If you’re looking for an authentic European experience without the long-haul flight, why not take a trip to Michigan instead? With a windmill, tulip farms, festivals, and Dutch specialties in shops and restaurants, who needs to go all the way to Holland when you can go to Holland, Michigan?
Holland was settled in 1847 by Dutch Americans who had fled their homeland’s poor economic situation in search of good farming land and religious freedom. Under the leadership of Dr. Albertus van Raalte, an initial group of 60 people made the journey over from Rotterdam, settling in West Michigan near the Lake Michigan shore. They worked hard to make the new town a success, clearing dense forests and digging a channel to the lake, leading to many more of their countrymen joining them.
They established a school, which still exists today as Holland College, and railroads, and despite a disastrous fire in 1871, the city continued to flourish. By the early 20th century, Holland began to prosper as a tourist destination, with the beautiful sandy beaches attracting people from all over. Many resorts were built to capitalize on the surge of visitors, and in the 1920s, Holland’s most famous festival was introduced.
Tulip Time, held every year in May, evolved from a community project to plant tulips in Holland to represent its Dutch roots. In 1928, 100,000 tulips were imported from the Netherlands and planted across the city. The next year, visitors and locals alike were invited to celebrate the blooming tulips in May, and the festival was born. It has been named the U.S.’s best small-town festival and best flower festival and has attracted up to one million visitors a year.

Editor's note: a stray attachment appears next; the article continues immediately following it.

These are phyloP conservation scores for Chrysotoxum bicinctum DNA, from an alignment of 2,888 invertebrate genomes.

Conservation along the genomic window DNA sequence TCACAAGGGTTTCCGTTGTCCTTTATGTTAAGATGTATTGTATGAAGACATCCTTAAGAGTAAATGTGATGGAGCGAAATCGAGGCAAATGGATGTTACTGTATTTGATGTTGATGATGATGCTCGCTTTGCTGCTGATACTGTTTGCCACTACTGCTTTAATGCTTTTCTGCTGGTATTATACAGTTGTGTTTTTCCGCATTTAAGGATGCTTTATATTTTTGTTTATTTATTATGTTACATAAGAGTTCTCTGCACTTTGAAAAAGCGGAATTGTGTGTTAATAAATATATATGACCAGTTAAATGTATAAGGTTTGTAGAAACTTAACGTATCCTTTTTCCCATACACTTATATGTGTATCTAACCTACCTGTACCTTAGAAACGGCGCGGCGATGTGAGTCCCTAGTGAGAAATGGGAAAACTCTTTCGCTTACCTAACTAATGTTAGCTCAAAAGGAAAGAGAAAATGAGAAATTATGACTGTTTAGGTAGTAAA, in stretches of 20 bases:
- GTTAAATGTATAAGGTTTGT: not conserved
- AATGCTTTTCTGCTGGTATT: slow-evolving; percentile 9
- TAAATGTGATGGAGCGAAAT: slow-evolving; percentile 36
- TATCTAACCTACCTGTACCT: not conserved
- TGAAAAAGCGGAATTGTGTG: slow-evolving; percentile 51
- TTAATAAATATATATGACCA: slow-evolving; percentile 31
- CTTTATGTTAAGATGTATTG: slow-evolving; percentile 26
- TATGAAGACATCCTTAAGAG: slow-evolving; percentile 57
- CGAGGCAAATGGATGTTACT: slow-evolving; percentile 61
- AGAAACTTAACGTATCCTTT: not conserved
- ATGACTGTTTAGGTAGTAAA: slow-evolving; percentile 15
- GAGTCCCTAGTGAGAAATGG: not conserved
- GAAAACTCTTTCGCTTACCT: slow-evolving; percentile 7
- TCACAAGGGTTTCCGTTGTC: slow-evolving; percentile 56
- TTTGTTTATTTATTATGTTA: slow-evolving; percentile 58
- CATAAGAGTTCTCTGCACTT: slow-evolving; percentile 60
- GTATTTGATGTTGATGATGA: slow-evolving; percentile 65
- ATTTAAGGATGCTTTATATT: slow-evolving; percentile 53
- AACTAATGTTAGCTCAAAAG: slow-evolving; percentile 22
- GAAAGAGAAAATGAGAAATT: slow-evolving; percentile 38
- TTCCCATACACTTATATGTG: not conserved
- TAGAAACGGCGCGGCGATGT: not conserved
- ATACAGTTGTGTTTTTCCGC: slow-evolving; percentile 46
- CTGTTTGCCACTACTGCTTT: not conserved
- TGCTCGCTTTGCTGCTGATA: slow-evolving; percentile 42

With tourism booming, other attractions were conceived. The Nelis family had moved to Holland in 1911, and in the 1950s, they purchased some land to create Nelis’ Dutch Village, an authentic 19th-century village with period architecture, canals, and gardens, as well as costumed dancers and music. It was followed by ambitious plans to import an original windmill from the Netherlands. The De Zwaan windmill dates all the way back to 1761, and it became the last windmill allowed to leave the country, arriving in Michigan in 1964 and being formally dedicated the following year at its new home on Windmill Island. It is the oldest, authentic Dutch windmill in the U.S. The Holland Museum was also opened to preserve the city’s story alongside displays of Dutch art and crafts.
Over the subsequent half-century, Holland’s Dutch-themed attractions have delighted millions of visitors and won many national awards. So, if beautiful tulips, klompen dancing, and Dutch delicacies sound like a good time, what are you waiting for?